We are in the middle of a tabletop gaming renaissance, where new board games come out every year, from your everyday family games like Uno to the games that only those that have fully immersed themselves in the hobby would know like Twilight Imperium. Crowdsourcing sites like Kickstarter, which asks people to back projects in exchange for exclusive perks that won’t be available to customers on the open market, constantly bring in millions of dollars for game designers to release new games or gaming related accessories. I recently backed a Kickstarter for a tabletop rpg based off the animated show Avatar: The Last Airbender that earned over $10 million by the time it had completed.

We have games with mechanics that range from “draw a card and move” to multi-mechanic games which can go for half a day at minimum (make sure hydration and sustenance is at the ready). So, what draws us from the childhood simplicity of Candyland or Chutes and Ladders to games like Catan and Dungeons & Dragons? Does competition or cooperation draw (pun intended) you to a game? Is it about fun, family, desire to destroy your enemies, or all of the above? I will admit while I love competitive games like Catan, the cooperative aspects of games like Legendary or Castle Panic draw me in more these days because not only do they present a situation where you are working with and not against the other people at the table, they have a spark of strategy as you work against the board itself and not each other.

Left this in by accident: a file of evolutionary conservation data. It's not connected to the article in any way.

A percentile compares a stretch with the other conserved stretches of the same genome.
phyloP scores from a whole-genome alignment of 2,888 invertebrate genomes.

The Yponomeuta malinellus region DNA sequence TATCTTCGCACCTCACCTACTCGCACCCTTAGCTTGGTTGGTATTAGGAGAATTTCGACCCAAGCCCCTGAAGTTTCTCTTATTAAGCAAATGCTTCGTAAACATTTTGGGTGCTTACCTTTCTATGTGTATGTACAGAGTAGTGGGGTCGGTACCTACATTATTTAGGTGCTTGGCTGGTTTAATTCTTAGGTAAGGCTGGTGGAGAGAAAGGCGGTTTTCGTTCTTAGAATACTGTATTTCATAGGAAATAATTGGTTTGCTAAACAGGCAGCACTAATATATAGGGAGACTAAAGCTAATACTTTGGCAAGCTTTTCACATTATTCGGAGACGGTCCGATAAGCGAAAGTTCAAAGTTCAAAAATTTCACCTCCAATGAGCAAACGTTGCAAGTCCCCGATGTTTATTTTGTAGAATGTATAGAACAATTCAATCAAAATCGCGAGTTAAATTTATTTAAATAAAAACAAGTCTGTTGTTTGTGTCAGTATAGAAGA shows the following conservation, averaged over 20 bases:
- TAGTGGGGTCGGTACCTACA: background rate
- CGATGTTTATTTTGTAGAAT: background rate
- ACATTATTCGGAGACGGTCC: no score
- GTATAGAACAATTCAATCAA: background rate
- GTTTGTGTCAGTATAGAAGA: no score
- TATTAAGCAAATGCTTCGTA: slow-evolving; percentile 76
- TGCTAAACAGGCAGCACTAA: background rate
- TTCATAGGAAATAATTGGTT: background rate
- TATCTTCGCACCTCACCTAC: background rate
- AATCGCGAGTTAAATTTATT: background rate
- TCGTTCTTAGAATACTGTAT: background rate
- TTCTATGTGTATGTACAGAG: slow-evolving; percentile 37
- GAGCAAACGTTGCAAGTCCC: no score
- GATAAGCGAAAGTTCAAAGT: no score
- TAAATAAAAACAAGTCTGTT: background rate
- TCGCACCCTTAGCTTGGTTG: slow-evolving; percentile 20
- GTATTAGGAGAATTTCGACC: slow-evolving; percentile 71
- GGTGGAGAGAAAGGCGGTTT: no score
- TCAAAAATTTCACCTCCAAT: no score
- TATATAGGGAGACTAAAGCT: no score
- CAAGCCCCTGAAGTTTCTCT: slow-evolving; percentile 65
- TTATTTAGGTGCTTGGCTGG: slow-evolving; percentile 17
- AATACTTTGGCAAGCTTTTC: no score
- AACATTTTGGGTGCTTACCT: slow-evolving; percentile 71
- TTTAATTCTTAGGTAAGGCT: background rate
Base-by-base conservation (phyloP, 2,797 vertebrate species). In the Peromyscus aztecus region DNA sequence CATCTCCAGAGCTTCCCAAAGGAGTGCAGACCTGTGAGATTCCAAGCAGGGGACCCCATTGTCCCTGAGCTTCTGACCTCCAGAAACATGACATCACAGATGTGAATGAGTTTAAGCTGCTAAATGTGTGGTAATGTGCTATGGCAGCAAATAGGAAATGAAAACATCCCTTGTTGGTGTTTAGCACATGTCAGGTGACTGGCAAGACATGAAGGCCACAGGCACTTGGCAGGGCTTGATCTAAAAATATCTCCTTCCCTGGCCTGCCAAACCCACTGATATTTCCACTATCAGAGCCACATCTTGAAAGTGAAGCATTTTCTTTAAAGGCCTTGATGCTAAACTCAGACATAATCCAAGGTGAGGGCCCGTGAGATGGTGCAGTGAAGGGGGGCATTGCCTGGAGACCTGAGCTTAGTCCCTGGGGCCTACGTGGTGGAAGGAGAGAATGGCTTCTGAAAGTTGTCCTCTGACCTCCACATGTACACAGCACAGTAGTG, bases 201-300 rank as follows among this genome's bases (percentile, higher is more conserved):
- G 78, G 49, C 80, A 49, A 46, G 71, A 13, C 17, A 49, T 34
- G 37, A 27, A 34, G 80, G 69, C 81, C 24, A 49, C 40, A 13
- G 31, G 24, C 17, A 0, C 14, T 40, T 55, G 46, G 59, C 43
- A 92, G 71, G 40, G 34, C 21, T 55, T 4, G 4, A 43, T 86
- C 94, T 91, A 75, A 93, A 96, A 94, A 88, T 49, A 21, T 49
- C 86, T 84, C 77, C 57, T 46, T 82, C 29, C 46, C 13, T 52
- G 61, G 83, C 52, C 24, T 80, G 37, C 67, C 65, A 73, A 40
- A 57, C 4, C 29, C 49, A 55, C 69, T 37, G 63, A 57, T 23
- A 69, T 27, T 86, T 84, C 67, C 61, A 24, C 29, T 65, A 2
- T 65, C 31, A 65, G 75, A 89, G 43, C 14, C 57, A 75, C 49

Witherle Words

A Zoom chat with author Chris Durbin

by Rich Hewitt

Fans of naval fiction have a treat in store for them.

Direct from south coast of England, Witherle Memorial Library and the Friend Memorial Library will present a Zoom chat with Chris Durbin, the British author of the Holbrooke & Carlisle naval adventure series that has generated interest among a cadre of local readers.